Wallet / Purse Advice

What should and shouldn’t you carry in your wallet/purse:


If your wallet/purse gets stolen, whether it’s an inconvenience or a disaster will depend on what you’ve got in it. You get up from a table in a crowded restaurant and realise your wallet has gone – ‘someone’s stolen your wallet’. You know you’ve lost your cash. Are they already using your credit cards. Have they figured out your PIN number yet. Hopefully this will never happen to you, but unfortunately it happens often so be prepared – clean out (‘declutter’) your wallet so you only carry the essentials.  If you know what to keep, and what not to keep, in your pocket, wallet, or purse, you’ll radically reduce the financial damage and odds of identity theft if you do ever fall victim to wallet/purse theft.


What to carry in your wallet/purse:


Debit card:  to avoid the temptation of credit cards and the inconvenience of cash – use it for most purchases

Credit card:  good to have for emergencies and back up to your debit card

Cash:  not everywhere takes Debit/credit cards so keep a small amount of cash in your wallet for emergencies or purchases – assess amount you carry based on your activity that day. ATMs are generally never far away

Emergency contact info: keep a card in your wallet with your phone number (so if someone finds your lost wallet, they can call you and return it). Also, include contact information for friends/relatives who can help in an emergency. If you have severe allergies or medical conditions that medical personnel should know about include on the card as well – keep information to a minimum

Identification: there are a variety of reasons where you need official identification so it makes sense to keep it in your wallet at all times – most people choose to carry their driving licence. However, remember it has additional information on it (photo and current address) that could be utilised by criminals – consider carrying separate to your wallet


What not to carry in your wallet/purse:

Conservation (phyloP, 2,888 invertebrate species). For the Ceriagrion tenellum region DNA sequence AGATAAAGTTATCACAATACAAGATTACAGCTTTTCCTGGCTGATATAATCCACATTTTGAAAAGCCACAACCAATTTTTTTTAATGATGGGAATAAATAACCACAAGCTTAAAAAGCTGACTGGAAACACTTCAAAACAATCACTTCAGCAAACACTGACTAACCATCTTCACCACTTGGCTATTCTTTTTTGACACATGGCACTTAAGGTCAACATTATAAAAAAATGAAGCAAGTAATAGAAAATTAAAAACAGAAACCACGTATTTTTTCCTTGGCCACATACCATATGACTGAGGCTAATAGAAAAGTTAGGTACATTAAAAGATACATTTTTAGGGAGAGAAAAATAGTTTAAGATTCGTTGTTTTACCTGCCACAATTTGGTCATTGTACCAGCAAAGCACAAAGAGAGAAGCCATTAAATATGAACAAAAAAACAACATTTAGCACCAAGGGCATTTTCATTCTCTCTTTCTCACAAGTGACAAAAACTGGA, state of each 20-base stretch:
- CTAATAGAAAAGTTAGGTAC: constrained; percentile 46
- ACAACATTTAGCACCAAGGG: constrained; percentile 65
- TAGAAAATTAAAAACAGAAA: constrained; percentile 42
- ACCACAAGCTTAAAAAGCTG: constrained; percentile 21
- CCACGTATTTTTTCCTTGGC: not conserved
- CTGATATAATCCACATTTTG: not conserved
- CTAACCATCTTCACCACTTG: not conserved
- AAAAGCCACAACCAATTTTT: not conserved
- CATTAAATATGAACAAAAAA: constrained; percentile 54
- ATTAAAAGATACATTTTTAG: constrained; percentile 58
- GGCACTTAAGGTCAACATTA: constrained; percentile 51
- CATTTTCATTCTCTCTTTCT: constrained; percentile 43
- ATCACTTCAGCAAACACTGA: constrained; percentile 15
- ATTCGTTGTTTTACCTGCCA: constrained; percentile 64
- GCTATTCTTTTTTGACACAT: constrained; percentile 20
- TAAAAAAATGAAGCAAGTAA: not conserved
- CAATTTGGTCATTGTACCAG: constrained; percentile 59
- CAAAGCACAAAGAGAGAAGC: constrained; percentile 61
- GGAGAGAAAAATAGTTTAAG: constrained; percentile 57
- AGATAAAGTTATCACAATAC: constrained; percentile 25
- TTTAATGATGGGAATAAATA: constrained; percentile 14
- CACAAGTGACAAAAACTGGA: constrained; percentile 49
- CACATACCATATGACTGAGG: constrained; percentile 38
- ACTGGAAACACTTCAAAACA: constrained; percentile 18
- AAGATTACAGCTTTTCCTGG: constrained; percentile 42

Extra debit/credit cards (‘just in case’): it will also compound the hassle should your wallet get stolen. Play it safe and remove the temptation – keep the extra cards safe at home

Birth certificate: easy way for identity thieves to impersonate you – keep it at home in a safe/secure location

PIN numbers/Passwords: never write them down and carry in with your cards – If you have to write these numbers down keep at home in a safe/secure location

Spare keys:  no one wants to be locked out of their car/house – so, keeping spare keys in your wallet seems like a good idea until your wallet is stolen. Now the thief has your money, your address, access to your house, and a convenient way to get there

Blank Cheques: less likely now adays as cheques used less and less – carry a debit card, not cheques

Gift cards:  Obviously, if you’re going to use it, carry it. But if you’re not, that’s the first thing a thief will use – they are basically cash on a card

Receipts:  In addition to being bulky and taking up space, receipts could theoretically help a thief put your credit card or account information together

Anything that provides personal information that could be utilised by a criminal


In addition:


Keep copies of what’s in your wallet:  If you’ve got access to a photocopier, take a minute and copy everything you’ve got in your wallet, front and back. Keep it at home in a safe place and should your wallet get stolen, you’ll know exactly what you’ve lost and who to call to replace it

Choose a low profile small/minimalistic wallet/purse that avoids attention and can easily kept secure in your pocket or handbag

Business cards: suggest these are carried only when needed (networking/events) and carried separate to your wallet/purse. When other people’s business cards are collected transfer the information to your contact list and avoid carrying them in your wallet/purse

Never leave your wallet/purse unattended. Don’t keep your wallet in the back pocket of your trousers – front or inside pockets are best

Membership cards:  only carry when needed and you intend to use


In summary – why declutter your wallet/purse?


Unfortunately, stolen or lost wallets/purses are a potential goldmine for fraudsters. Decluttering your wallet and moving towards a minimalist wallet has many benefits – reducing potential security risks, making sure that your spending is more strategic and organised, and facilitates using a nice slim wallet that doesn’t create unnecessary bulk in your pocket. Remember – fraudsters piece together information about their victims like a jigsaw. They may use it to access accounts directly or commit identity fraud by applying for loans and other forms of credit in someone else’s name. Personal details such as names, addresses, ages, mobile phone numbers and bank account details give criminals important information

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